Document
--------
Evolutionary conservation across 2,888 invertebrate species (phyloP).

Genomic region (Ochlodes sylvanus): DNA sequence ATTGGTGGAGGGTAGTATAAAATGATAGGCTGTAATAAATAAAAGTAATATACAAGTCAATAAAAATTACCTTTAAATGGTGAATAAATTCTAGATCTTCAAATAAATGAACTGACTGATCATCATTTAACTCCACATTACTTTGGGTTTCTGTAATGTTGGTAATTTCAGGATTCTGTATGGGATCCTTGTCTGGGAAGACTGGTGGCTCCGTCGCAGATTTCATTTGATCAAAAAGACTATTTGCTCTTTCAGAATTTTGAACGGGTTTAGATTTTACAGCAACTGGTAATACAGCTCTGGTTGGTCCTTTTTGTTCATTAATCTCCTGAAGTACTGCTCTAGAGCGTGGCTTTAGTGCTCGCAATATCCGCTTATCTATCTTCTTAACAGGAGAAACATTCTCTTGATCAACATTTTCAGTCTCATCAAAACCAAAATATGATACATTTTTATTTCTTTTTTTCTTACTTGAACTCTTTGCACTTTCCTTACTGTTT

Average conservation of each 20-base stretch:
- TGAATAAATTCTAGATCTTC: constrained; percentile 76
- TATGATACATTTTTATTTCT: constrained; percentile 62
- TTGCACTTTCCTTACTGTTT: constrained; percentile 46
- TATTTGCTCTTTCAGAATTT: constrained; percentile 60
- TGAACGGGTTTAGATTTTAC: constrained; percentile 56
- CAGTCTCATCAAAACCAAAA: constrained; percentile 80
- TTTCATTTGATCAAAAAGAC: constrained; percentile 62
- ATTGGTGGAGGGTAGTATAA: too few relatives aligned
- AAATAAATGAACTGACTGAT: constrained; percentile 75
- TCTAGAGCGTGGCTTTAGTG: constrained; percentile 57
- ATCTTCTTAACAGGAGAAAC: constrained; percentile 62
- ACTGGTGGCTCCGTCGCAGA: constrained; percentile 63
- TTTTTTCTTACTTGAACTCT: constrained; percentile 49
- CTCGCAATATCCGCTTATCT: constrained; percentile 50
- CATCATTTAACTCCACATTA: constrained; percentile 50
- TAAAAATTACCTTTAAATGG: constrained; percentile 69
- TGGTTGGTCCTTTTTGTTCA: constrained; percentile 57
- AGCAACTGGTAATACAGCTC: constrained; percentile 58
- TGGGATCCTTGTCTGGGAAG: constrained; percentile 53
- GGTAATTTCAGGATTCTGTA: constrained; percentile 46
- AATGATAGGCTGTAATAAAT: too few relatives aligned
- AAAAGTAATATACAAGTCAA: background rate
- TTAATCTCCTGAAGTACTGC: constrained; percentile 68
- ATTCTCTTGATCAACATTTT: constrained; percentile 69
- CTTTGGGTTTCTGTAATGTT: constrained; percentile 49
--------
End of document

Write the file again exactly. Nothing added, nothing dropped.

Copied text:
Evolutionary conservation across 2,888 invertebrate species (phyloP).

Genomic region (Ochlodes sylvanus): DNA sequence ATTGGTGGAGGGTAGTATAAAATGATAGGCTGTAATAAATAAAAGTAATATACAAGTCAATAAAAATTACCTTTAAATGGTGAATAAATTCTAGATCTTCAAATAAATGAACTGACTGATCATCATTTAACTCCACATTACTTTGGGTTTCTGTAATGTTGGTAATTTCAGGATTCTGTATGGGATCCTTGTCTGGGAAGACTGGTGGCTCCGTCGCAGATTTCATTTGATCAAAAAGACTATTTGCTCTTTCAGAATTTTGAACGGGTTTAGATTTTACAGCAACTGGTAATACAGCTCTGGTTGGTCCTTTTTGTTCATTAATCTCCTGAAGTACTGCTCTAGAGCGTGGCTTTAGTGCTCGCAATATCCGCTTATCTATCTTCTTAACAGGAGAAACATTCTCTTGATCAACATTTTCAGTCTCATCAAAACCAAAATATGATACATTTTTATTTCTTTTTTTCTTACTTGAACTCTTTGCACTTTCCTTACTGTTT

Average conservation of each 20-base stretch:
- TGAATAAATTCTAGATCTTC: constrained; percentile 76
- TATGATACATTTTTATTTCT: constrained; percentile 62
- TTGCACTTTCCTTACTGTTT: constrained; percentile 46
- TATTTGCTCTTTCAGAATTT: constrained; percentile 60
- TGAACGGGTTTAGATTTTAC: constrained; percentile 56
- CAGTCTCATCAAAACCAAAA: constrained; percentile 80
- TTTCATTTGATCAAAAAGAC: constrained; percentile 62
- ATTGGTGGAGGGTAGTATAA: too few relatives aligned
- AAATAAATGAACTGACTGAT: constrained; percentile 75
- TCTAGAGCGTGGCTTTAGTG: constrained; percentile 57
- ATCTTCTTAACAGGAGAAAC: constrained; percentile 62
- ACTGGTGGCTCCGTCGCAGA: constrained; percentile 63
- TTTTTTCTTACTTGAACTCT: constrained; percentile 49
- CTCGCAATATCCGCTTATCT: constrained; percentile 50
- CATCATTTAACTCCACATTA: constrained; percentile 50
- TAAAAATTACCTTTAAATGG: constrained; percentile 69
- TGGTTGGTCCTTTTTGTTCA: constrained; percentile 57
- AGCAACTGGTAATACAGCTC: constrained; percentile 58
- TGGGATCCTTGTCTGGGAAG: constrained; percentile 53
- GGTAATTTCAGGATTCTGTA: constrained; percentile 46
- AATGATAGGCTGTAATAAAT: too few relatives aligned
- AAAAGTAATATACAAGTCAA: background rate
- TTAATCTCCTGAAGTACTGC: constrained; percentile 68
- ATTCTCTTGATCAACATTTT: constrained; percentile 69
- CTTTGGGTTTCTGTAATGTT: constrained; percentile 49